But coverage is patchy, disclosure selective and much of the data that is available is self-reported and unverified.
Efforts to establish transparent supply chains are lagging.
Transparent supply chains are vital to ensure commitments to ethical business practices are upheld, but progress here was mixed.
Fewer than half of the companies disclosed a full list of their direct (tier 1) suppliers, and none provided a complete catalogue deeper in their manufacturing base (tier 2 and beyond).
Kering, Richemont and Inditex did not publish a supplier list for any of their brands at all, though Kering says it can trace 88 percent of its materials back to at least country level. Inditex pointed to relationships it has with key partners like IndustriALL Global Union, with which it said it shares full details on its supply chain. Kering and Richemont did not provide additional comment.
VF Corp, on the other hand, has a goal to map the supply chain of 100 key products by the end of this year. It already publishes detailed maps for more than 50 products that provide information down to textile and material suppliers.
The Sustainability Council’s Take
“The transparency analysis reveals what environmental professionals have long feared: most companies are still neither collecting nor disclosing the information they need to reduce their environmental footprint. Moreover, the quality of the data they do manage to collect is widely acknowledged to be unscientific and unreliable — self-reported and seldom verified by third parties.
“Until this changes, companies’ commitments to reducing their environmental impact cannot be taken seriously. How do you craft a reduction plan without quantifying a starting point? How do you identify where to target reduction initiatives? How do you track progress, disqualify egregious polluters, curate your supplier base to reward less energy-intensive producers, develop minimum performance standards, or truthfully communicate with your customers or shareholders about your green performance? Public disclosure of this information, which would drive improvements in data quality and create accountability for progress, is still in its infancy but it is a foundational and urgent area for the industry to address.” — Linda E. Greer, Global Fellow, Institute of Public and Environmental Affairs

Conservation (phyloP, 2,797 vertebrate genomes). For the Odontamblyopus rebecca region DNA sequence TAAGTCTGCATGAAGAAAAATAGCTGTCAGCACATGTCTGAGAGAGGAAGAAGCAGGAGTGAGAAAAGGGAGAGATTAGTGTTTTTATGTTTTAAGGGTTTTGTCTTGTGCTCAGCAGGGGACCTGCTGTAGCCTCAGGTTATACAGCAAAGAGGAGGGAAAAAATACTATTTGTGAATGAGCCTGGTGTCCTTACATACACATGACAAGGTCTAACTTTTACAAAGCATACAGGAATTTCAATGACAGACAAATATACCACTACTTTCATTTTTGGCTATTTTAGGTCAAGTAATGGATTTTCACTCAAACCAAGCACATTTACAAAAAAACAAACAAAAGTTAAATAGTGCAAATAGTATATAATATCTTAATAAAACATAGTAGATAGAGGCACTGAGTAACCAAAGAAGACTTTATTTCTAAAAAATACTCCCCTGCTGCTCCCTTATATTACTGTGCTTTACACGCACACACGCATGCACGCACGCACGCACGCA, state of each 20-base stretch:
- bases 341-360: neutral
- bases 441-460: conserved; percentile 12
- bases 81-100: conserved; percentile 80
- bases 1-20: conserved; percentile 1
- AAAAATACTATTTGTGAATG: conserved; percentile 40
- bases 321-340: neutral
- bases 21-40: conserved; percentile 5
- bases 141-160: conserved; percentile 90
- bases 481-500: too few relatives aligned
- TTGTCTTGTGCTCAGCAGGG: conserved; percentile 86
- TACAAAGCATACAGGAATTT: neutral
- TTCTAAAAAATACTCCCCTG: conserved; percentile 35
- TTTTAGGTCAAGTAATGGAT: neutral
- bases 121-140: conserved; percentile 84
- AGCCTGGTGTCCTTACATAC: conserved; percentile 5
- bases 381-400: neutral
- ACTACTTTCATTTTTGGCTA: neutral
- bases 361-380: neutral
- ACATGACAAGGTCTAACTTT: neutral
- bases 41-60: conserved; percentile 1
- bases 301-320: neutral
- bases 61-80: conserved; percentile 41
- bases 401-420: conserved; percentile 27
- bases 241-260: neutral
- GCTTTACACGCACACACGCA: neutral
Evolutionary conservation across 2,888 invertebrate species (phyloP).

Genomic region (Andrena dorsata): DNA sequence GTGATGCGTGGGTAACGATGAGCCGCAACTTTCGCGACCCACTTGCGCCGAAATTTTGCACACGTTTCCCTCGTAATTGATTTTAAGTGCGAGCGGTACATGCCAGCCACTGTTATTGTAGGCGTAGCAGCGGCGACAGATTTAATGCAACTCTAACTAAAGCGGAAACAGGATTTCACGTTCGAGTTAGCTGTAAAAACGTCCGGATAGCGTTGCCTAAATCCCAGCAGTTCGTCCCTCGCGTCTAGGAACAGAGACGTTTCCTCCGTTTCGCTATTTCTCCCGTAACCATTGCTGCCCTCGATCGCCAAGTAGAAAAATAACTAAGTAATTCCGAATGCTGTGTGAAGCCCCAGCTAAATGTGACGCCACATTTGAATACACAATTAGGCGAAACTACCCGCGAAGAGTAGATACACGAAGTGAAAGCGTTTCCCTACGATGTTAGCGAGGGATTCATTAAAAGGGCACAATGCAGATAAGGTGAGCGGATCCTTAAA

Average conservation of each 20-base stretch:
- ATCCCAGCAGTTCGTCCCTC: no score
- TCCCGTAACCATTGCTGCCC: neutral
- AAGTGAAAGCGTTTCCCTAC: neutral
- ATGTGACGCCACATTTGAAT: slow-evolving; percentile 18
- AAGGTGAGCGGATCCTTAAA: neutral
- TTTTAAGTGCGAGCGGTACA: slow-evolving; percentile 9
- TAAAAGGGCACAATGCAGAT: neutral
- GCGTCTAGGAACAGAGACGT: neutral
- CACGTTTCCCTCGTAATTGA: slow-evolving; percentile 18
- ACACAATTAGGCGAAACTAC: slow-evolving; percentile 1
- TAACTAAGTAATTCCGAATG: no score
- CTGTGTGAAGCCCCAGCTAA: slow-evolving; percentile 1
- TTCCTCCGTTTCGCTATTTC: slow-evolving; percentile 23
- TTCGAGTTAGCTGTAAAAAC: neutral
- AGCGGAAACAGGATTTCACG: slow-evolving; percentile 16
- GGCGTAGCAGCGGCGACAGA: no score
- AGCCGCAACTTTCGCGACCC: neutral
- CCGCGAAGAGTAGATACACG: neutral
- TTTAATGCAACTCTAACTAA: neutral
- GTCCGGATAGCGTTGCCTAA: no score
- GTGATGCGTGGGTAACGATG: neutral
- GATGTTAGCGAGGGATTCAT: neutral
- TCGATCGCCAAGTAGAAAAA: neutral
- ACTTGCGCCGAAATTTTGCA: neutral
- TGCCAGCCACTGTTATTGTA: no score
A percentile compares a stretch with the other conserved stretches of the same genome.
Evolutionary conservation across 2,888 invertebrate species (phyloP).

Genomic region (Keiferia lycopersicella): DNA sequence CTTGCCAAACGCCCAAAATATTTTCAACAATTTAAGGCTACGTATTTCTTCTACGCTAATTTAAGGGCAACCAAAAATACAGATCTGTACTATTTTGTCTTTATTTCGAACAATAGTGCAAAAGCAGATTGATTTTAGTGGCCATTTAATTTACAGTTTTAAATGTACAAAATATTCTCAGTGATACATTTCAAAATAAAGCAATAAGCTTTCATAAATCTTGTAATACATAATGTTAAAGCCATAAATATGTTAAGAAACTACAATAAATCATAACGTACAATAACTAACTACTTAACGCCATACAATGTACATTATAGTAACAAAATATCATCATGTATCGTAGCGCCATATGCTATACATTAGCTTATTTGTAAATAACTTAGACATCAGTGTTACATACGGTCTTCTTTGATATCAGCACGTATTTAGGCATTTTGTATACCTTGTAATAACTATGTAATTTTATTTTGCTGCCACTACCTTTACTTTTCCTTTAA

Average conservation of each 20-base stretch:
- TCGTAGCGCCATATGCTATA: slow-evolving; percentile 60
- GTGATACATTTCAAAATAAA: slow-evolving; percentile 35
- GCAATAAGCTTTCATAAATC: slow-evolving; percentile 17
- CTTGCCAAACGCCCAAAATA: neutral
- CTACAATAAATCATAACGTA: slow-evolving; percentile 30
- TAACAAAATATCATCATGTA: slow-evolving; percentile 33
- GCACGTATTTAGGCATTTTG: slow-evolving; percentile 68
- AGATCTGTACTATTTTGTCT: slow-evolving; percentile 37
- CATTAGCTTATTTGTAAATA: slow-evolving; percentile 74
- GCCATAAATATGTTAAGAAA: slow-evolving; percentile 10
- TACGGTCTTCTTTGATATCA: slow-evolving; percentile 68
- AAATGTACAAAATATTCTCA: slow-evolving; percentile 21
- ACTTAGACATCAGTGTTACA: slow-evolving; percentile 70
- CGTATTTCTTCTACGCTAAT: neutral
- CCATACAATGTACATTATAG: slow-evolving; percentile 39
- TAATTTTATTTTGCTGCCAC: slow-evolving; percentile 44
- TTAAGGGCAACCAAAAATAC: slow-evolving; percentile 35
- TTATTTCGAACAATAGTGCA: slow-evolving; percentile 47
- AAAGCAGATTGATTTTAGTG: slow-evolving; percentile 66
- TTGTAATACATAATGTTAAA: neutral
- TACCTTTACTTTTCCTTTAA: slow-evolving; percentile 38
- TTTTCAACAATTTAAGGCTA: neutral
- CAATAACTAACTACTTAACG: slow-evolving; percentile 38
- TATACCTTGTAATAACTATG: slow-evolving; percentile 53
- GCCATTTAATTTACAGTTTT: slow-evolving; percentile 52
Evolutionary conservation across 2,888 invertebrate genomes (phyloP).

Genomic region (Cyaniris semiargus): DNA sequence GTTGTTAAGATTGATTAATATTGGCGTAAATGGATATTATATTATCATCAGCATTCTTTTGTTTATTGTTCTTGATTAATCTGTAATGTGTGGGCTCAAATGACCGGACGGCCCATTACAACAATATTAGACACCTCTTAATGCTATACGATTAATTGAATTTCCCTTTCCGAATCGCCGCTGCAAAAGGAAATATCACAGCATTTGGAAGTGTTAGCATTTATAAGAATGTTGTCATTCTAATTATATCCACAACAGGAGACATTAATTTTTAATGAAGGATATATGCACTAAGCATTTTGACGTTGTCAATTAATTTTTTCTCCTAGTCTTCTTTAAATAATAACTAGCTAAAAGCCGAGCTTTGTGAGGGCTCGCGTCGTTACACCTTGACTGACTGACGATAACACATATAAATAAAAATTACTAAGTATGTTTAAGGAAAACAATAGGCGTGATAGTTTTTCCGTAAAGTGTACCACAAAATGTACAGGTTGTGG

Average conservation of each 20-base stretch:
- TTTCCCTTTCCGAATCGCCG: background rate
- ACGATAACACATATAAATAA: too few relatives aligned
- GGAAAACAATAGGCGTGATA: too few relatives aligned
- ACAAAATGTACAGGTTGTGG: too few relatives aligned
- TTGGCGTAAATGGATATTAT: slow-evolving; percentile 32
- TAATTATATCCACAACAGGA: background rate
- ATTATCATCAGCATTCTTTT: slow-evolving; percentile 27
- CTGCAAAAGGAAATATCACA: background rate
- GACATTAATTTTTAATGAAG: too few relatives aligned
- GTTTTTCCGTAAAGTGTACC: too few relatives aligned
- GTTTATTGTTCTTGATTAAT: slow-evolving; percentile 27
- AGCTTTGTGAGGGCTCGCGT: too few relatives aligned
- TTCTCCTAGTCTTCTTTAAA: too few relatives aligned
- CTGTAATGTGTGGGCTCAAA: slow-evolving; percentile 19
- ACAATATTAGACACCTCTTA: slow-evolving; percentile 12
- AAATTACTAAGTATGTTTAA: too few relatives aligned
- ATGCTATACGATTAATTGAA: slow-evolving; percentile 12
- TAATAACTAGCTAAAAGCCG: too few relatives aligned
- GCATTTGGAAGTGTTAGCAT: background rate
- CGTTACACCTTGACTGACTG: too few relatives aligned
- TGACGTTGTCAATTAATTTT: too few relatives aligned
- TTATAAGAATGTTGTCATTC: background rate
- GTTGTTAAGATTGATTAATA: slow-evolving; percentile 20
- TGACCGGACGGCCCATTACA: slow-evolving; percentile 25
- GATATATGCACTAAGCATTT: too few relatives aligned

The BoF Sustainability Index is built on over 5,000 data points gathered across the 15 companies included in this year’s edition. To request access to the full underlying data, click here.
The BoF Sustainability Index is based on a binary assessment that examines companies’ public disclosures up until December 31, 2020. There are limitations to this approach and while the assessment was conducted in good faith, the results should be viewed as a proxy for sustainability performance and not an absolute measure. Where BoF was unable to identify public evidence to support a company’s performance relating to the assessment criteria, it does not necessarily mean the company is taking no action at all or that bad practices are present. Read the full methodology on pages 38-41 in the report here or see the FAQs.
Disclaimer: LVMH is part of a group of investors who, together, hold a minority interest in The Business of Fashion. All investors have signed shareholders’ documentation guaranteeing BoF’s complete editorial independence.